Harvard Business School is one of the most sought after B-schools in the world. It is also one of the schools with the lowest acceptance rate. While IIMA in India boasts of an acceptance rate of just 0.1%, among US B-schools, HBS has the lowest acceptance rate after Stanford. The rate has historically hovered around the 10-12% mark. The class of 2017 has seen a slight dip in acceptance to 11%, the result of an increase in application volume.
Standing out from 9600 other applicants requires strategic thinking and the power of storytelling. We will teach you how with our essay guide.
Note: When we mention a year, we refer to the year of graduation – the class of that year. The year of admission would be 2 years prior.
Over the past 10 years, class sizes have fluctuated from a high of 889 in 2009 to a high of 941 in 2011. The class of 2017 saw 937 enrolled students. Although there are no targets as such, the growth of the class size is three per year.
Diversity is not just a buzzword for Harvard Business School. The balance of keeping the international students and US-based minority students within the 20-35% range is tricky.
North Americans are the biggest geographic group, followed by Asians and Europeans. The massive number of nationalities tends to vary from 66 to 72, fluctuating every year.
Gender and the US ethnic minorities
Women represented just 11% of the class in 1975, but since have steadily increased to 35% in 2005, and went on to set a record of 42% for the class of 2017. US ethnic minorities have increased representation from 23% in 2005 to 28% for the class of 2017, with International representation remaining at 34% for the past 10 years. If you are an International woman applicant, your chances are much higher.
The long-term as well as short-term trends all point to one thing – decrease in Social Sciences & Humanities intake, with a corresponding increase in Business & Economics majors. The former represented 51% of the class in 1995, but in 2017 has hit a new low of 19%. Since Technology sector has seen a post-MBA boom among Harvard MBA graduates, it makes more sense for the Admission team to accept applicants from Business background to take over Sales/Marketing and General Management roles. Applicants from technology background have been consistently represented at 35-36% over the past 5 years.
Finance has not yet made a major comeback in Harvard Business School. Consulting saw a slight dip but made the 16% second position for the class of 2017. The Venture Capital Industry and Technology completed the top three industries with 18% and 14% respectively. The Government, Education, & Non-Profit sector have shown a consistent representation of 8-9% each year. The pre-MBA and post-MBA industries have a high correlation, affirming our belief that HBS values pre-MBA industry experience over any specific job skills.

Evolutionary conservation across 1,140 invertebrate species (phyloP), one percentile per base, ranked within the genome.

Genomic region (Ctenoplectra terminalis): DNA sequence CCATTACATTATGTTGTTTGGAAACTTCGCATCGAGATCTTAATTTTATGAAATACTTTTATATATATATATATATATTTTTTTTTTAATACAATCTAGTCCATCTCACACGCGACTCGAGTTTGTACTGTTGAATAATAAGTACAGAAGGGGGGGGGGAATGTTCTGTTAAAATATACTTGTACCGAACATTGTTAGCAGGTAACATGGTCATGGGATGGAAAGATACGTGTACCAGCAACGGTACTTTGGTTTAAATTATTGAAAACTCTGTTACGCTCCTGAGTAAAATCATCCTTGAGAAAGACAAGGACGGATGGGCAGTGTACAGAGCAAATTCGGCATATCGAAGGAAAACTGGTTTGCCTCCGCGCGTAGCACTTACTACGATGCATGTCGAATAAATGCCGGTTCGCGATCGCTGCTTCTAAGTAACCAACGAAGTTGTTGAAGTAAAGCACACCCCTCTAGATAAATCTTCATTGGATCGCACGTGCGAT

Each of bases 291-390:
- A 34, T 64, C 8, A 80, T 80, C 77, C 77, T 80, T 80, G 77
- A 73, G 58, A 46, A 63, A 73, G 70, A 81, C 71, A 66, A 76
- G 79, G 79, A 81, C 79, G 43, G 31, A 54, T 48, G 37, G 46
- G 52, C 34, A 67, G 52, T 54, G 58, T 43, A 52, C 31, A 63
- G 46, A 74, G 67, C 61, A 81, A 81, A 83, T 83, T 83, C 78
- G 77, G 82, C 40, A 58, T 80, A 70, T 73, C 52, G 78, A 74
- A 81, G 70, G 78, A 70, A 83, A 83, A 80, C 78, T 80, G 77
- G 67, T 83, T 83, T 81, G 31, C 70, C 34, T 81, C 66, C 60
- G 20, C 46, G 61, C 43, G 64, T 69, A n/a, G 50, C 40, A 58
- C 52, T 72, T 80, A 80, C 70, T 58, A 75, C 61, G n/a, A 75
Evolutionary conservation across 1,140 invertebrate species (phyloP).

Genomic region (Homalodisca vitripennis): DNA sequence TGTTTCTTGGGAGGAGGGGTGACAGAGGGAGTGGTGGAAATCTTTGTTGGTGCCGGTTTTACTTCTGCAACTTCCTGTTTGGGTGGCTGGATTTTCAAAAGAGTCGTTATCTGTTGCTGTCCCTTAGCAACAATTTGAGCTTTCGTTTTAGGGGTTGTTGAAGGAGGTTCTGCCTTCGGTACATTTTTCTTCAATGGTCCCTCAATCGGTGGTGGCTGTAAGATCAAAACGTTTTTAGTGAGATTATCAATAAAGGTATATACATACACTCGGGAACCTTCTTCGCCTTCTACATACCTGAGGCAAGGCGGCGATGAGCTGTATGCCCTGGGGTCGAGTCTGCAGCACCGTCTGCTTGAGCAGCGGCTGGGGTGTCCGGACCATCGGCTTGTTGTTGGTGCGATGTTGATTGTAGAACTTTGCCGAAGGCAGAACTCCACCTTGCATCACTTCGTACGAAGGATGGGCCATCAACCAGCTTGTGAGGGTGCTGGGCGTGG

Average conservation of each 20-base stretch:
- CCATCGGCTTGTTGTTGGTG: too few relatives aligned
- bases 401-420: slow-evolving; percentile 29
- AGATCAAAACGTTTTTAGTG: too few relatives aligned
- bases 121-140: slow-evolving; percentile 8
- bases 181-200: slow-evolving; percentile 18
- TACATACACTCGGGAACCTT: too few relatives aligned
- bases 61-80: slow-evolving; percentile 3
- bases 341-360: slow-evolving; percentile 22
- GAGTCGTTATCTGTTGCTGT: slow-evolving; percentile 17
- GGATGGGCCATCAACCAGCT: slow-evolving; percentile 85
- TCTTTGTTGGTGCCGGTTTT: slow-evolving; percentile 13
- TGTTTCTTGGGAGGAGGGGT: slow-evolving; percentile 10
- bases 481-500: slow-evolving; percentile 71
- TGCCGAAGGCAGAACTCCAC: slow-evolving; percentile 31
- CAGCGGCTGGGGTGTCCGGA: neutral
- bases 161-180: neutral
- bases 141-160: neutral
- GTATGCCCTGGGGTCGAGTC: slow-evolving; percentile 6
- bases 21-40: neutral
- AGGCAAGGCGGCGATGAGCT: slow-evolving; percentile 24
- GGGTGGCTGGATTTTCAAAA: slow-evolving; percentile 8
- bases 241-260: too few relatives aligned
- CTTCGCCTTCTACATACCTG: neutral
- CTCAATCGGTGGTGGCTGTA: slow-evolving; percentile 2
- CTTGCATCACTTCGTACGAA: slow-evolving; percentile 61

Work Experience & Age
Evaluating data from the previous eleven years indicates no clear trend. The average experience fluctuates from 41 to 54 months. The data available for the past three years shows that 27 is the magic age. By 30, you are expected to reach at least one major milestone in your career. So, if you are an older applicant, there should be a valid reason for applying.
The median GMAT score has maintained its record high of 730 for the past three years. The top GMAT score was again the same over this period – 790. The lowest GMAT score in the class rose from 510 in 2012 to 570 in 2014 with the middle 80% scoring in the 700 to 760 range. HBS has set a high cut off for GMAT.
Harvard has a history of not releasing this data because different undergraduate programs have different standards, but for the Class of 2017, the average GPA score is 3.66 (Based on the data of over 600 candidates, whose grades are marked in a GPA 4.0 scale)
Do remember that: diversity is not just measured in facts and figures. How you position your candidacy will differentiate you from other typical applicants. Storytelling is the secret weapon. Download our Essay Guide, and improve your chance of getting into Harvard MBA program.
|Total MBA Enrollment||937||932||919||905||903||895|
|Harvard MBA Diversity||2017||2015||2014||2013||2012||2011|
|US Ethnic Minorities||28%||25%||24%||23%||23%||23%|
|Avg. Months - FT Work Exp.||N/A||47||44||41||42|
|GMAT Score Range||700-760*||570-790||490 to 790||510 to 790|
|Average GPA||3.66||* - Middle 80%|
|Humanities & Social Sci.||19%||41%||42%|
|Engineering/Natural Sci/Tech Disciplines||36%||34%||36%|
|Gov't, Education, & Non-Profit||8%||9%|
|Venture Capital/Private Equity||18%||16%||13%||18%|
Getting into Harvard MBA is Not Like Catching a Shooting Star
Most applicants have this strange notion that you cannot get into Harvard MBA program without climbing Mount Everest, or leading a start-up to an IPO.
Trust us, we evaluated a few Harvard MBA Admits. They are like you, but with one difference.
They are Masters at Personal Branding.
We will teach you:
1) How you should start the essay knowing that extroversion and passion are valued in Harvard MBA?
2) How you should demonstrate Active Learning?
3) How you should demonstrate confidence in decision-making?
4) How you should demonstrate your succinct communication skills?
5) How you should demonstrate your potential as an effective FIELD team member?
Also Included in the Essay Guide:
1) Six positioning tips that you should consider for your essay.
2) Two Sample Essays
Download F1GMAT's Harvard MBA Essay Guide 2016-17
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2. Research Based on Data. Not Rhetoric.
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